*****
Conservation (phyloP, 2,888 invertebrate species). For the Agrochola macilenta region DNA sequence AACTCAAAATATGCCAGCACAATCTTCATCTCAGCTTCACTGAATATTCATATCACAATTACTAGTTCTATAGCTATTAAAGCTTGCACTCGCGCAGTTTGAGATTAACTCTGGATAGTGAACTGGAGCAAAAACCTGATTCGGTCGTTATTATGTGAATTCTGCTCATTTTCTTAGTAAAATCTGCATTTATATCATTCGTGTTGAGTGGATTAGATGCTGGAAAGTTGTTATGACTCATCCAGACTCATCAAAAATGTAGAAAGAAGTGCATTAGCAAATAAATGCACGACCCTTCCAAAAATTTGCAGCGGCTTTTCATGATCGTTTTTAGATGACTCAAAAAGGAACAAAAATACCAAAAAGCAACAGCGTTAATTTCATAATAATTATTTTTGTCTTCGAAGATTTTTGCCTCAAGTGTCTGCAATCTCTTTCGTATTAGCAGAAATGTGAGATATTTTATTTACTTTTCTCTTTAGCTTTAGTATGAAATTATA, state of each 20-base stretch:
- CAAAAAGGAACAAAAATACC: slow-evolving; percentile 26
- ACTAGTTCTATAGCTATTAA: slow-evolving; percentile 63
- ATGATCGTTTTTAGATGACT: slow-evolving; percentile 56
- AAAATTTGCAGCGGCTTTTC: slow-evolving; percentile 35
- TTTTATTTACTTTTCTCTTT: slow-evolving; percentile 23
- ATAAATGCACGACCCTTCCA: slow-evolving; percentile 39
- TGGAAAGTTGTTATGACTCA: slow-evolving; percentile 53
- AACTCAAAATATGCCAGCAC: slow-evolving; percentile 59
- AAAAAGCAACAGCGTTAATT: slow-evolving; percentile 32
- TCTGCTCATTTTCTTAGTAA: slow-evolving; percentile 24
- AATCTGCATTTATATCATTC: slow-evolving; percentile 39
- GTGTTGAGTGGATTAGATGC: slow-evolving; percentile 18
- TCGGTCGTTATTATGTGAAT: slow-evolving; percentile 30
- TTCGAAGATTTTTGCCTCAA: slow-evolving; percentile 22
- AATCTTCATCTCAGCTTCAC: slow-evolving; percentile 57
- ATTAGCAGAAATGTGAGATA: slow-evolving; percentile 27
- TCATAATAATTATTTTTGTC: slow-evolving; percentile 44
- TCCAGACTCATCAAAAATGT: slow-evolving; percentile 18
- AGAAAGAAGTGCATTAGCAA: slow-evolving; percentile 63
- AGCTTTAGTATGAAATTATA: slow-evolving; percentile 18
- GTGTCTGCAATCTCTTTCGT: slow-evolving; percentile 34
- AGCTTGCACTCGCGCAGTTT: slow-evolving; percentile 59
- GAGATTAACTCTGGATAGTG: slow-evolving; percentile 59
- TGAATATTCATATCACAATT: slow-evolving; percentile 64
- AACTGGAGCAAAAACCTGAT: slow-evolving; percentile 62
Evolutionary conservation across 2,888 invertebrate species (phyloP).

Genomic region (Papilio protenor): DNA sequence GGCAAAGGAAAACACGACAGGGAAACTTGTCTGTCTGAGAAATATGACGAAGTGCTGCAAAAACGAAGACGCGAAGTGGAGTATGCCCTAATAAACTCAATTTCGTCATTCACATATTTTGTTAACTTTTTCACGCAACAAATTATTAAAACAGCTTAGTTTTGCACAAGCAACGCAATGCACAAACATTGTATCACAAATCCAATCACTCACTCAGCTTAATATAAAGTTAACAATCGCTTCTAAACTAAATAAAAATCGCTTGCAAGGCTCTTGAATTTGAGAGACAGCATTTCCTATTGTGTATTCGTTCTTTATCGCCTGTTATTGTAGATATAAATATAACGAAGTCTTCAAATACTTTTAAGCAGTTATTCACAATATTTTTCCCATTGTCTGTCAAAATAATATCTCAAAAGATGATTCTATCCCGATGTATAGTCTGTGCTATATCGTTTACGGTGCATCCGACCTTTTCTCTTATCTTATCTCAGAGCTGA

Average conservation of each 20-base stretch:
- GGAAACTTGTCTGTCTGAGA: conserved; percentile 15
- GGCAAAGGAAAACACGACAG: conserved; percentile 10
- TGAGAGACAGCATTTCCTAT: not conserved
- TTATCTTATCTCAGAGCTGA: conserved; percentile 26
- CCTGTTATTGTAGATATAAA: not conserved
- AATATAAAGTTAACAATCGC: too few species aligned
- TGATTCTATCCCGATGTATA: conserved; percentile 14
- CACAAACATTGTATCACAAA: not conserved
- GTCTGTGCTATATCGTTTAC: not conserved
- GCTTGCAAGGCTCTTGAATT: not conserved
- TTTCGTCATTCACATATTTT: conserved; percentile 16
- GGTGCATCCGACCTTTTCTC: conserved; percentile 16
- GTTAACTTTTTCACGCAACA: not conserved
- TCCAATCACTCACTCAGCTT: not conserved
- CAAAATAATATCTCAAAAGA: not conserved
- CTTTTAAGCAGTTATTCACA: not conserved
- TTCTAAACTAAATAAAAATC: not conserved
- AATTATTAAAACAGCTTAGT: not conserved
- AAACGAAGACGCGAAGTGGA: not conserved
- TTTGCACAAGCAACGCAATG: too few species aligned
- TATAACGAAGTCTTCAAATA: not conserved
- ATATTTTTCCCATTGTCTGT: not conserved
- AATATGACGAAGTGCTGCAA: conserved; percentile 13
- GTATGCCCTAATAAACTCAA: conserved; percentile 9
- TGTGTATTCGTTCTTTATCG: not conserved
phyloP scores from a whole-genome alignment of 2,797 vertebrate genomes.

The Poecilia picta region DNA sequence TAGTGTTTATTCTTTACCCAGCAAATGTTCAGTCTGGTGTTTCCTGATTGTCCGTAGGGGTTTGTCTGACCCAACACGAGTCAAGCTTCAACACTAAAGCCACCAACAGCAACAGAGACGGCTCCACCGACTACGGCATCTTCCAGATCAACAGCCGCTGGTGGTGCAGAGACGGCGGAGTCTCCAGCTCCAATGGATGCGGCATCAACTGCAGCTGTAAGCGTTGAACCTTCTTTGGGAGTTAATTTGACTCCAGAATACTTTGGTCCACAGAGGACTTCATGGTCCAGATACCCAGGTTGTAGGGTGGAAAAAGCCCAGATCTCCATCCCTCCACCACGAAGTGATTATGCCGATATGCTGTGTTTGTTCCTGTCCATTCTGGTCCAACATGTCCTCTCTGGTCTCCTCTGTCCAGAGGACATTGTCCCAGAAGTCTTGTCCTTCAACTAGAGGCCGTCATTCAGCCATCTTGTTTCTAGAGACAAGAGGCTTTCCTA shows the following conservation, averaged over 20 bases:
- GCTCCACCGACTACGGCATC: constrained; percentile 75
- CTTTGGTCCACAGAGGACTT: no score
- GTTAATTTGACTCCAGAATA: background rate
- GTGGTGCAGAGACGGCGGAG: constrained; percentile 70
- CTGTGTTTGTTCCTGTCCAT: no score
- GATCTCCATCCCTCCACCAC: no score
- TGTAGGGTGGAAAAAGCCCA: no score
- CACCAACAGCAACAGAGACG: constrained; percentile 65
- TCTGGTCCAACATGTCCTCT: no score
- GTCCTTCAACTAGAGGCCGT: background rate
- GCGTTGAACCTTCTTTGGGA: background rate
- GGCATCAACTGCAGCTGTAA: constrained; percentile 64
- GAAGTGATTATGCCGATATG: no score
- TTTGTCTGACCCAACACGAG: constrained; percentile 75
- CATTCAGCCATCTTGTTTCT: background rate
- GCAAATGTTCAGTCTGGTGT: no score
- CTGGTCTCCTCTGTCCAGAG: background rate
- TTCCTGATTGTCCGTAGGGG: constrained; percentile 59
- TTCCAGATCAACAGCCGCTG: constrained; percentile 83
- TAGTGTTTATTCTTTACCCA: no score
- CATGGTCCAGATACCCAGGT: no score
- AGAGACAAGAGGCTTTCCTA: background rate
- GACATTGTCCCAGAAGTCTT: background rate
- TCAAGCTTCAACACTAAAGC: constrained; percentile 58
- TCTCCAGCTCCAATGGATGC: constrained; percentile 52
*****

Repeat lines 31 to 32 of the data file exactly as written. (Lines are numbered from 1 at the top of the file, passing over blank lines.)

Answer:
- GGCAAAGGAAAACACGACAG: conserved; percentile 10
- TGAGAGACAGCATTTCCTAT: not conserved